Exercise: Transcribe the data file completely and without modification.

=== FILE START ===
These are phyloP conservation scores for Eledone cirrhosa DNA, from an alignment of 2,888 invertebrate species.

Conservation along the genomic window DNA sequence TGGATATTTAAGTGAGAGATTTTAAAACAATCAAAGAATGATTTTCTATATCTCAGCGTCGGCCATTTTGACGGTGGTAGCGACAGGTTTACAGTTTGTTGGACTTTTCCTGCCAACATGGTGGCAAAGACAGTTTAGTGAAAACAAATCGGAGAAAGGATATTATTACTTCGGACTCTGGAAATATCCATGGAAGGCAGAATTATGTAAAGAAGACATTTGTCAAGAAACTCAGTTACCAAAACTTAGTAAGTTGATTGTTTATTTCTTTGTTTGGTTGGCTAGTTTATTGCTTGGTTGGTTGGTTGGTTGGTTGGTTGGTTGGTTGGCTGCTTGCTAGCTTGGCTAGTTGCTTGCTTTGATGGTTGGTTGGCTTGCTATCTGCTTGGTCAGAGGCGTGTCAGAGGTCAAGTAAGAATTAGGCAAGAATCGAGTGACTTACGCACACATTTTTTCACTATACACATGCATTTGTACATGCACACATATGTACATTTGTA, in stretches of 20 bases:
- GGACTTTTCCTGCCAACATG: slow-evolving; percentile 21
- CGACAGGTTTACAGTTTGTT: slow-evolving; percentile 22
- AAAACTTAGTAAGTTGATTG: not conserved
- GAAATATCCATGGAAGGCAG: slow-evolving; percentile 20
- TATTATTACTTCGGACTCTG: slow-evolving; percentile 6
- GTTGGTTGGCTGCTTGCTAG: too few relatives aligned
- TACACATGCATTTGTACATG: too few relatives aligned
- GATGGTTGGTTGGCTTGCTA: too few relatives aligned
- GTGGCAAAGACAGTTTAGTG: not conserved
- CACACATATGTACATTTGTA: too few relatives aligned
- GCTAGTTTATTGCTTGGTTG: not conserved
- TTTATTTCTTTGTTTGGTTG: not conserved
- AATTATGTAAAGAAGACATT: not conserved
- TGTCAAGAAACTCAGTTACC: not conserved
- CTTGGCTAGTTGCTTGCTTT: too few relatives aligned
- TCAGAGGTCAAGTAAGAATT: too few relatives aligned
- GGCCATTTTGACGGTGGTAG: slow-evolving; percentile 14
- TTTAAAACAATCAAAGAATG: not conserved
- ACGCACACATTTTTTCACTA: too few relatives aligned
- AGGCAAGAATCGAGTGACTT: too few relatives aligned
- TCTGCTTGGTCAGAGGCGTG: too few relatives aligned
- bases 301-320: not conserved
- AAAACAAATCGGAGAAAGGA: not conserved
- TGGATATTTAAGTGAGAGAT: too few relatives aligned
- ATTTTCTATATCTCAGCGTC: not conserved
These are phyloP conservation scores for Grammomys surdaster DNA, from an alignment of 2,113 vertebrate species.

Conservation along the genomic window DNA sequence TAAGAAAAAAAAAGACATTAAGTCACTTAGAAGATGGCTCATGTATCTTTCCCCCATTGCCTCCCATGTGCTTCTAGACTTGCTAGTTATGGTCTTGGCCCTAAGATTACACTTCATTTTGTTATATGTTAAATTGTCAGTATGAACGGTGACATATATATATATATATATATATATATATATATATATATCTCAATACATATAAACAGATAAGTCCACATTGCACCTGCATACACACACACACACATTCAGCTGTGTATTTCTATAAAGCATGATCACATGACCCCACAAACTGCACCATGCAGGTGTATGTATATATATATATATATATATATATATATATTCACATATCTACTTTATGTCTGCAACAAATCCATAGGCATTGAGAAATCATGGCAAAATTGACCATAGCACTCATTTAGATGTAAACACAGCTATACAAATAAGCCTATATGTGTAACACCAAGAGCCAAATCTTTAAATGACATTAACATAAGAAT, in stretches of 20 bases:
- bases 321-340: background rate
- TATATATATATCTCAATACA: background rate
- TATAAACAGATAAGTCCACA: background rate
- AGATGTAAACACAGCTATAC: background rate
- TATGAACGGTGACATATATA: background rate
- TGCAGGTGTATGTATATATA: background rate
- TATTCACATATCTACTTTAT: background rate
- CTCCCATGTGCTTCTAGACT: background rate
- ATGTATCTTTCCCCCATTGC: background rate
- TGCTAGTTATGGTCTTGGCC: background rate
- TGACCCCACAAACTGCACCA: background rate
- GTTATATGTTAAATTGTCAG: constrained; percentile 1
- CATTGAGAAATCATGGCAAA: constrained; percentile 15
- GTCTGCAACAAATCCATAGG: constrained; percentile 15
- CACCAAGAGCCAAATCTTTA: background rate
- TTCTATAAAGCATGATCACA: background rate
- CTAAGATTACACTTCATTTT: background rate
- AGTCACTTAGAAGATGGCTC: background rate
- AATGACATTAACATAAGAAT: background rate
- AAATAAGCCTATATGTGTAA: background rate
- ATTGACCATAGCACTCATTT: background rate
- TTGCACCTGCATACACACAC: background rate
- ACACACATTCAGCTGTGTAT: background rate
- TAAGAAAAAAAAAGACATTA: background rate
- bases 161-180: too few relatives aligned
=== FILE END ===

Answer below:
These are phyloP conservation scores for Eledone cirrhosa DNA, from an alignment of 2,888 invertebrate species.

Conservation along the genomic window DNA sequence TGGATATTTAAGTGAGAGATTTTAAAACAATCAAAGAATGATTTTCTATATCTCAGCGTCGGCCATTTTGACGGTGGTAGCGACAGGTTTACAGTTTGTTGGACTTTTCCTGCCAACATGGTGGCAAAGACAGTTTAGTGAAAACAAATCGGAGAAAGGATATTATTACTTCGGACTCTGGAAATATCCATGGAAGGCAGAATTATGTAAAGAAGACATTTGTCAAGAAACTCAGTTACCAAAACTTAGTAAGTTGATTGTTTATTTCTTTGTTTGGTTGGCTAGTTTATTGCTTGGTTGGTTGGTTGGTTGGTTGGTTGGTTGGTTGGCTGCTTGCTAGCTTGGCTAGTTGCTTGCTTTGATGGTTGGTTGGCTTGCTATCTGCTTGGTCAGAGGCGTGTCAGAGGTCAAGTAAGAATTAGGCAAGAATCGAGTGACTTACGCACACATTTTTTCACTATACACATGCATTTGTACATGCACACATATGTACATTTGTA, in stretches of 20 bases:
- GGACTTTTCCTGCCAACATG: slow-evolving; percentile 21
- CGACAGGTTTACAGTTTGTT: slow-evolving; percentile 22
- AAAACTTAGTAAGTTGATTG: not conserved
- GAAATATCCATGGAAGGCAG: slow-evolving; percentile 20
- TATTATTACTTCGGACTCTG: slow-evolving; percentile 6
- GTTGGTTGGCTGCTTGCTAG: too few relatives aligned
- TACACATGCATTTGTACATG: too few relatives aligned
- GATGGTTGGTTGGCTTGCTA: too few relatives aligned
- GTGGCAAAGACAGTTTAGTG: not conserved
- CACACATATGTACATTTGTA: too few relatives aligned
- GCTAGTTTATTGCTTGGTTG: not conserved
- TTTATTTCTTTGTTTGGTTG: not conserved
- AATTATGTAAAGAAGACATT: not conserved
- TGTCAAGAAACTCAGTTACC: not conserved
- CTTGGCTAGTTGCTTGCTTT: too few relatives aligned
- TCAGAGGTCAAGTAAGAATT: too few relatives aligned
- GGCCATTTTGACGGTGGTAG: slow-evolving; percentile 14
- TTTAAAACAATCAAAGAATG: not conserved
- ACGCACACATTTTTTCACTA: too few relatives aligned
- AGGCAAGAATCGAGTGACTT: too few relatives aligned
- TCTGCTTGGTCAGAGGCGTG: too few relatives aligned
- bases 301-320: not conserved
- AAAACAAATCGGAGAAAGGA: not conserved
- TGGATATTTAAGTGAGAGAT: too few relatives aligned
- ATTTTCTATATCTCAGCGTC: not conserved
These are phyloP conservation scores for Grammomys surdaster DNA, from an alignment of 2,113 vertebrate species.

Conservation along the genomic window DNA sequence TAAGAAAAAAAAAGACATTAAGTCACTTAGAAGATGGCTCATGTATCTTTCCCCCATTGCCTCCCATGTGCTTCTAGACTTGCTAGTTATGGTCTTGGCCCTAAGATTACACTTCATTTTGTTATATGTTAAATTGTCAGTATGAACGGTGACATATATATATATATATATATATATATATATATATATATCTCAATACATATAAACAGATAAGTCCACATTGCACCTGCATACACACACACACACATTCAGCTGTGTATTTCTATAAAGCATGATCACATGACCCCACAAACTGCACCATGCAGGTGTATGTATATATATATATATATATATATATATATATTCACATATCTACTTTATGTCTGCAACAAATCCATAGGCATTGAGAAATCATGGCAAAATTGACCATAGCACTCATTTAGATGTAAACACAGCTATACAAATAAGCCTATATGTGTAACACCAAGAGCCAAATCTTTAAATGACATTAACATAAGAAT, in stretches of 20 bases:
- bases 321-340: background rate
- TATATATATATCTCAATACA: background rate
- TATAAACAGATAAGTCCACA: background rate
- AGATGTAAACACAGCTATAC: background rate
- TATGAACGGTGACATATATA: background rate
- TGCAGGTGTATGTATATATA: background rate
- TATTCACATATCTACTTTAT: background rate
- CTCCCATGTGCTTCTAGACT: background rate
- ATGTATCTTTCCCCCATTGC: background rate
- TGCTAGTTATGGTCTTGGCC: background rate
- TGACCCCACAAACTGCACCA: background rate
- GTTATATGTTAAATTGTCAG: constrained; percentile 1
- CATTGAGAAATCATGGCAAA: constrained; percentile 15
- GTCTGCAACAAATCCATAGG: constrained; percentile 15
- CACCAAGAGCCAAATCTTTA: background rate
- TTCTATAAAGCATGATCACA: background rate
- CTAAGATTACACTTCATTTT: background rate
- AGTCACTTAGAAGATGGCTC: background rate
- AATGACATTAACATAAGAAT: background rate
- AAATAAGCCTATATGTGTAA: background rate
- ATTGACCATAGCACTCATTT: background rate
- TTGCACCTGCATACACACAC: background rate
- ACACACATTCAGCTGTGTAT: background rate
- TAAGAAAAAAAAAGACATTA: background rate
- bases 161-180: too few relatives aligned